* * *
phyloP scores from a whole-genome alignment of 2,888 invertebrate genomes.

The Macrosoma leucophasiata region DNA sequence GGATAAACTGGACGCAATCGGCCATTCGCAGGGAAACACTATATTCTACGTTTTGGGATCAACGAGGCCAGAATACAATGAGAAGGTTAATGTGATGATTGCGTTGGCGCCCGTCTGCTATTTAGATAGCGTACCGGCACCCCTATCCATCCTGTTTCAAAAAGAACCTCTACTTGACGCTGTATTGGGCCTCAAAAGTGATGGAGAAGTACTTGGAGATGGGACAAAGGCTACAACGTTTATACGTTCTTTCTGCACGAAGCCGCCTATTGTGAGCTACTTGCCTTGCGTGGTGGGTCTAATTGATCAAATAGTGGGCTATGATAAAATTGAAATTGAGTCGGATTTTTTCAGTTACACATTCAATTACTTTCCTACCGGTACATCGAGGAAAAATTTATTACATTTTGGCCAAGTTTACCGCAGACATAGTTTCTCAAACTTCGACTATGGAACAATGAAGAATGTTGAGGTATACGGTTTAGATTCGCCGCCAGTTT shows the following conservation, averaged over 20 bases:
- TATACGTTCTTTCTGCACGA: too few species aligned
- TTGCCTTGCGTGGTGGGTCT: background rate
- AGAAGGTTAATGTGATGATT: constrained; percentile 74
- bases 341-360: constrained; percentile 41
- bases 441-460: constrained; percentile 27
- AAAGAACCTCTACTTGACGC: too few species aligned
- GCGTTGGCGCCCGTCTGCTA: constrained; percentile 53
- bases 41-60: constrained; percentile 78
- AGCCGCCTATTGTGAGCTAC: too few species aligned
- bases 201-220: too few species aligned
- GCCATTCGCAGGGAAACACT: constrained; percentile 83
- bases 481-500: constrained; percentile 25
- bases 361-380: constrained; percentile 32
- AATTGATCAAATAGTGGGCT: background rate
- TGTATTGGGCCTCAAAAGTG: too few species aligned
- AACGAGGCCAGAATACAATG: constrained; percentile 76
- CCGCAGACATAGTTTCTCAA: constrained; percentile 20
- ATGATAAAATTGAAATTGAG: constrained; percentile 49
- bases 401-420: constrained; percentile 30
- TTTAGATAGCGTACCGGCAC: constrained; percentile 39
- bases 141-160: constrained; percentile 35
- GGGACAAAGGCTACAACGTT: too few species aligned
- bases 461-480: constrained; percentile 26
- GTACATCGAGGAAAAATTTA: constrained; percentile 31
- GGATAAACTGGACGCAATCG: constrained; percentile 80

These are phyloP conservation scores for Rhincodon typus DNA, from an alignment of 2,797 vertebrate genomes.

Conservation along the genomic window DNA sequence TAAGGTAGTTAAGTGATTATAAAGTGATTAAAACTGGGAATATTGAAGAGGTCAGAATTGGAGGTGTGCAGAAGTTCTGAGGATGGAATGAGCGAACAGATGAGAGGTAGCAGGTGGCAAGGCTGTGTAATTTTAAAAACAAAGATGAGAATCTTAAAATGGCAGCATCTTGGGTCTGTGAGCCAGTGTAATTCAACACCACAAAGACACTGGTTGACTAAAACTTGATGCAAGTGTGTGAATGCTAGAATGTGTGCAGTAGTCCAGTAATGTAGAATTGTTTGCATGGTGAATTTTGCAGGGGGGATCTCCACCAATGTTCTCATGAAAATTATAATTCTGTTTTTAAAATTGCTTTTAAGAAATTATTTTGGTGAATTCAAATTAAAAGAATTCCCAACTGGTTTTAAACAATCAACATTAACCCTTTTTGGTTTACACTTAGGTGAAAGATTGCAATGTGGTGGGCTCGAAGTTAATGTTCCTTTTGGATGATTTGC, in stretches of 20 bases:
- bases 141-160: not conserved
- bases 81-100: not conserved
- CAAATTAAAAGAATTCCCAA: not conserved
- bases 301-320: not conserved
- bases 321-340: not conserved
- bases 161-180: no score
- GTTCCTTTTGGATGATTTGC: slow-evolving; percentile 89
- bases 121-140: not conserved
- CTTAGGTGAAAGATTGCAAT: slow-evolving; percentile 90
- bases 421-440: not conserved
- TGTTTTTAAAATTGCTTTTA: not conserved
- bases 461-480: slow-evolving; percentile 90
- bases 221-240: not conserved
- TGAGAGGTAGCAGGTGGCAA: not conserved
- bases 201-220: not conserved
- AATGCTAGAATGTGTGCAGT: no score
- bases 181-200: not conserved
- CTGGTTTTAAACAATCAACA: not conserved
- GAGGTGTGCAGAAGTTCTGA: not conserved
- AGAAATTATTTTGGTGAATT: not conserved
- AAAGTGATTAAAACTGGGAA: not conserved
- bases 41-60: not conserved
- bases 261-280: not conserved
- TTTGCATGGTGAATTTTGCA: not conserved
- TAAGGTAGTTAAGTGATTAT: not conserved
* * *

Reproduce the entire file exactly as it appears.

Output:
phyloP scores from a whole-genome alignment of 2,888 invertebrate genomes.

The Macrosoma leucophasiata region DNA sequence GGATAAACTGGACGCAATCGGCCATTCGCAGGGAAACACTATATTCTACGTTTTGGGATCAACGAGGCCAGAATACAATGAGAAGGTTAATGTGATGATTGCGTTGGCGCCCGTCTGCTATTTAGATAGCGTACCGGCACCCCTATCCATCCTGTTTCAAAAAGAACCTCTACTTGACGCTGTATTGGGCCTCAAAAGTGATGGAGAAGTACTTGGAGATGGGACAAAGGCTACAACGTTTATACGTTCTTTCTGCACGAAGCCGCCTATTGTGAGCTACTTGCCTTGCGTGGTGGGTCTAATTGATCAAATAGTGGGCTATGATAAAATTGAAATTGAGTCGGATTTTTTCAGTTACACATTCAATTACTTTCCTACCGGTACATCGAGGAAAAATTTATTACATTTTGGCCAAGTTTACCGCAGACATAGTTTCTCAAACTTCGACTATGGAACAATGAAGAATGTTGAGGTATACGGTTTAGATTCGCCGCCAGTTT shows the following conservation, averaged over 20 bases:
- TATACGTTCTTTCTGCACGA: too few species aligned
- TTGCCTTGCGTGGTGGGTCT: background rate
- AGAAGGTTAATGTGATGATT: constrained; percentile 74
- bases 341-360: constrained; percentile 41
- bases 441-460: constrained; percentile 27
- AAAGAACCTCTACTTGACGC: too few species aligned
- GCGTTGGCGCCCGTCTGCTA: constrained; percentile 53
- bases 41-60: constrained; percentile 78
- AGCCGCCTATTGTGAGCTAC: too few species aligned
- bases 201-220: too few species aligned
- GCCATTCGCAGGGAAACACT: constrained; percentile 83
- bases 481-500: constrained; percentile 25
- bases 361-380: constrained; percentile 32
- AATTGATCAAATAGTGGGCT: background rate
- TGTATTGGGCCTCAAAAGTG: too few species aligned
- AACGAGGCCAGAATACAATG: constrained; percentile 76
- CCGCAGACATAGTTTCTCAA: constrained; percentile 20
- ATGATAAAATTGAAATTGAG: constrained; percentile 49
- bases 401-420: constrained; percentile 30
- TTTAGATAGCGTACCGGCAC: constrained; percentile 39
- bases 141-160: constrained; percentile 35
- GGGACAAAGGCTACAACGTT: too few species aligned
- bases 461-480: constrained; percentile 26
- GTACATCGAGGAAAAATTTA: constrained; percentile 31
- GGATAAACTGGACGCAATCG: constrained; percentile 80

These are phyloP conservation scores for Rhincodon typus DNA, from an alignment of 2,797 vertebrate genomes.

Conservation along the genomic window DNA sequence TAAGGTAGTTAAGTGATTATAAAGTGATTAAAACTGGGAATATTGAAGAGGTCAGAATTGGAGGTGTGCAGAAGTTCTGAGGATGGAATGAGCGAACAGATGAGAGGTAGCAGGTGGCAAGGCTGTGTAATTTTAAAAACAAAGATGAGAATCTTAAAATGGCAGCATCTTGGGTCTGTGAGCCAGTGTAATTCAACACCACAAAGACACTGGTTGACTAAAACTTGATGCAAGTGTGTGAATGCTAGAATGTGTGCAGTAGTCCAGTAATGTAGAATTGTTTGCATGGTGAATTTTGCAGGGGGGATCTCCACCAATGTTCTCATGAAAATTATAATTCTGTTTTTAAAATTGCTTTTAAGAAATTATTTTGGTGAATTCAAATTAAAAGAATTCCCAACTGGTTTTAAACAATCAACATTAACCCTTTTTGGTTTACACTTAGGTGAAAGATTGCAATGTGGTGGGCTCGAAGTTAATGTTCCTTTTGGATGATTTGC, in stretches of 20 bases:
- bases 141-160: not conserved
- bases 81-100: not conserved
- CAAATTAAAAGAATTCCCAA: not conserved
- bases 301-320: not conserved
- bases 321-340: not conserved
- bases 161-180: no score
- GTTCCTTTTGGATGATTTGC: slow-evolving; percentile 89
- bases 121-140: not conserved
- CTTAGGTGAAAGATTGCAAT: slow-evolving; percentile 90
- bases 421-440: not conserved
- TGTTTTTAAAATTGCTTTTA: not conserved
- bases 461-480: slow-evolving; percentile 90
- bases 221-240: not conserved
- TGAGAGGTAGCAGGTGGCAA: not conserved
- bases 201-220: not conserved
- AATGCTAGAATGTGTGCAGT: no score
- bases 181-200: not conserved
- CTGGTTTTAAACAATCAACA: not conserved
- GAGGTGTGCAGAAGTTCTGA: not conserved
- AGAAATTATTTTGGTGAATT: not conserved
- AAAGTGATTAAAACTGGGAA: not conserved
- bases 41-60: not conserved
- bases 261-280: not conserved
- TTTGCATGGTGAATTTTGCA: not conserved
- TAAGGTAGTTAAGTGATTAT: not conserved